That said, bleach in your fresh water system aboard can degrade certain plastics very quickly. Water tank sender floats and the whale galley sink foot pump go south very fast.

I would suggest

1. Adding chlorine only on a occasional and limited basis to make certain your tanks are kept clean. Remember that bacteria are not the only causes of gastrtoenteritis.

2. Install lexan inspection ports on your water tanks...so you can SEE if they get fouled.

3. Install a 10 filter below the galley sink and a tap filter, like a PUR, at the tap.

I have used a standard 10 inchfilter below the sink with a PUR tap water filter at the tap for over 3 yrs. Never a problem and water is perfectly clean. This combination would cost you $60 and is simple to install. The 10 inch filter I have under the sink states that it filters out giardia, as does the PUR. Not a bad idea.

If I were going places where I thought the water supply might be questionable, I think the Sea Gull filter would be a great choice. It is a true sub micron filter and is very robust. Expensive though. If you google, you may find other, very good, ceramic, sub micron water filters a bit less expensive.

One other note...you do need to change the above filters (the 10 inch under sink and PUR) on a regular basis. It is also a good idea to get a clear housing for the 10 inch under sink filter....so you can see when sediment and other junk builds up outside the filtered water.

Hope this helps.

best

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Old 08-02-2009, 13:13   #9
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John, I'm not sure there is a "standard" 10" water filter any more. Last year I went through three "standard" filters before getting the correct one to fit and work properly in a "standard" housing, apparently the vendors are playing proprietary again and labels are unclear about the small differences.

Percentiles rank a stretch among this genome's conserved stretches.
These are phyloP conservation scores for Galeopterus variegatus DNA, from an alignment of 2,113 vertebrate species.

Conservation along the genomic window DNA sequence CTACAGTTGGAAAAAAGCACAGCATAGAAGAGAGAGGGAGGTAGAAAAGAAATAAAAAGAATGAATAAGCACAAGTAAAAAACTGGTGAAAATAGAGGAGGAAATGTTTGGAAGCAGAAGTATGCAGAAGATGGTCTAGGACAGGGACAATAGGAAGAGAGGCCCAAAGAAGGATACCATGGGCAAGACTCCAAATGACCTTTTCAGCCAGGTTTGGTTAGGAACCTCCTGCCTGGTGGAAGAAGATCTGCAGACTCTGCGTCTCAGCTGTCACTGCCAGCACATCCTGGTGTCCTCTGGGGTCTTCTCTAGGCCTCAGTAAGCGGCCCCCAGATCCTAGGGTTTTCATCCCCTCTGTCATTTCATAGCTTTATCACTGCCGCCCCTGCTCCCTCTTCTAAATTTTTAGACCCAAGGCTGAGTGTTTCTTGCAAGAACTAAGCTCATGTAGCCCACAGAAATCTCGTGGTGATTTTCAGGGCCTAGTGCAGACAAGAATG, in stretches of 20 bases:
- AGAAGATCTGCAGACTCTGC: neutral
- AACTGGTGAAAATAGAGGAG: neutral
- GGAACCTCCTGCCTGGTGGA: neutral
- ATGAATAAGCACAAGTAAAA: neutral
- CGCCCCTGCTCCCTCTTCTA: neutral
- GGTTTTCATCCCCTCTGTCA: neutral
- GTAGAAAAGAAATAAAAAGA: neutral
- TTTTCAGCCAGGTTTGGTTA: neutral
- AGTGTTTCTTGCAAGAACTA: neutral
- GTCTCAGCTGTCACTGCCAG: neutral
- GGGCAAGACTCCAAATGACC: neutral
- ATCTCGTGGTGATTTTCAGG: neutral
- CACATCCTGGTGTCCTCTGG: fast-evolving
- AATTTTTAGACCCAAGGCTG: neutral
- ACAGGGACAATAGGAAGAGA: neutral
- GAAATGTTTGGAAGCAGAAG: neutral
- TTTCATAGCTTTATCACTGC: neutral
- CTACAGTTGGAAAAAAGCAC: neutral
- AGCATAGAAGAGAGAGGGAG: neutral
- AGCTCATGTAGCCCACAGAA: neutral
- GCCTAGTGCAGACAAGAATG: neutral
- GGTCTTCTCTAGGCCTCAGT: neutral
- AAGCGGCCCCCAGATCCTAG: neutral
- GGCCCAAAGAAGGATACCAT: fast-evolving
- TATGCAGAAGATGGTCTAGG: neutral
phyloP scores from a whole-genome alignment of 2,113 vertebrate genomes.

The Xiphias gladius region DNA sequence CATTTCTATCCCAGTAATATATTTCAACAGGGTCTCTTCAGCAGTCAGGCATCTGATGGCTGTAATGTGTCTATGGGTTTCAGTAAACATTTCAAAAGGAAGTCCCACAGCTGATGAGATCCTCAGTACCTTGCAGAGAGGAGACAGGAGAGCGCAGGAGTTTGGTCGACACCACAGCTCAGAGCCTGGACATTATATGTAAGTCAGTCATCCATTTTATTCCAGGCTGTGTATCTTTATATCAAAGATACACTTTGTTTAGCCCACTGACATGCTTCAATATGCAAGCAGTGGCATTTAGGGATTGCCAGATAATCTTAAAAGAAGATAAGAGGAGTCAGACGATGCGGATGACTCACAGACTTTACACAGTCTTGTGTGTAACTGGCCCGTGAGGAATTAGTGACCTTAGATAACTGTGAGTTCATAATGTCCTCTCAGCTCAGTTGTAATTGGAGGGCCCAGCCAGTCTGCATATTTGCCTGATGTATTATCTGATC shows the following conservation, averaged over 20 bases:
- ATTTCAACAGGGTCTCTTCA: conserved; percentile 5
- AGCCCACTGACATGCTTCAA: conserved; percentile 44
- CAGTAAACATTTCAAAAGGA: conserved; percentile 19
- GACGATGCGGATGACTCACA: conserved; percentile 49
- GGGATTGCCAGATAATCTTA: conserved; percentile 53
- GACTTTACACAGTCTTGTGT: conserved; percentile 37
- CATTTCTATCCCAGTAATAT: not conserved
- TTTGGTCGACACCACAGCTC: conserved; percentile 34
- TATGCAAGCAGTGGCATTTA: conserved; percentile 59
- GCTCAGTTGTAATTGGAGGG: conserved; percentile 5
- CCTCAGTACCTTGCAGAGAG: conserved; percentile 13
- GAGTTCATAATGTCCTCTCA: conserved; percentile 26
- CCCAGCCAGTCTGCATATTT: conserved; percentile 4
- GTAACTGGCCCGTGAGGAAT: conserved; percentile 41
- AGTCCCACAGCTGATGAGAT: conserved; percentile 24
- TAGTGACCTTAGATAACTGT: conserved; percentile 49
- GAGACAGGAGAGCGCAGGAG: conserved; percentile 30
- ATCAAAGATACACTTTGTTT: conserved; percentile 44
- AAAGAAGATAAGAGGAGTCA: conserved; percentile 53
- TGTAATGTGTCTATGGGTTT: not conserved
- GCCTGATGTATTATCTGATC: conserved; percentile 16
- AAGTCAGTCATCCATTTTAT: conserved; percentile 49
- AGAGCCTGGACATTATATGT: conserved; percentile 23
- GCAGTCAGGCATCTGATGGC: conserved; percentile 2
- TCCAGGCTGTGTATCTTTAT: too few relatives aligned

Somehow in the 60's and 70's campers just looked for clean water in the woods and no one really mentioned getting sick from it. But 20 years later...everyone seems to think water is going to be just plain toxic, everywhere. I'd still rather boil it to make sure--but what the hell happened over those 20-30 years?
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Old 08-02-2009, 13:55   #10
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I too can remember when I was a Boy Scout, camping out, we never worried about water and I also can remember when everyone would have thought that selling water in a bottle was a joke. Times change I guess.

I have not run into a problem with standard, 10 inch filters. I got the filter I have from a hardware store...not a marine store. I believe it is a GE system. Other filters from other brands have worked fine...you just have to look to see that they are the right dimensions. There ARE many many different types of filtration systems out there, all different shapes and sizes. The inexpensive system I have seems to be a fairly established (read: old) type that seems ubiquitous.

Anything is better than nothing....should you want to do ...something.

[And....well...keep in mind that not long ago gastroenteritis was the 2rd leading cause of death world wide, second only to malaria. Of course with the modernization of the developing world, these terrible diseases have been replaced and surpassed by ischaemic heart disease, lower respiratory infections and HIV/AIDS. But, gastroenteritis is now higher up than malaria though, battling AIDS for the #3 spot in developing countries. Oh well...globalization...but this digresses, sorry. For data see: WHO | The top 10 causes of death]
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Old 08-02-2009, 15:10   #11
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I used one of these filters last summer. It was probably overkill but at $15 it seemed good insurance. If you look around, you can find very cheap prices for all of this stuff. My filters holders are just lying in the bilge under the galley floorboards.

KX Matrikx Ceramikx 20-250-190-975 Only $15

The only down side is that it clogged pretty quickly. I think I'll add a 5 micron filter upstream.

I'm also thinking of plumbing the output of the filters into some sort of sealed container in the fridge and then pipe the cold water out to spigots in both the galley and the cockpit. Then I can refuse to carry bottled water

Carl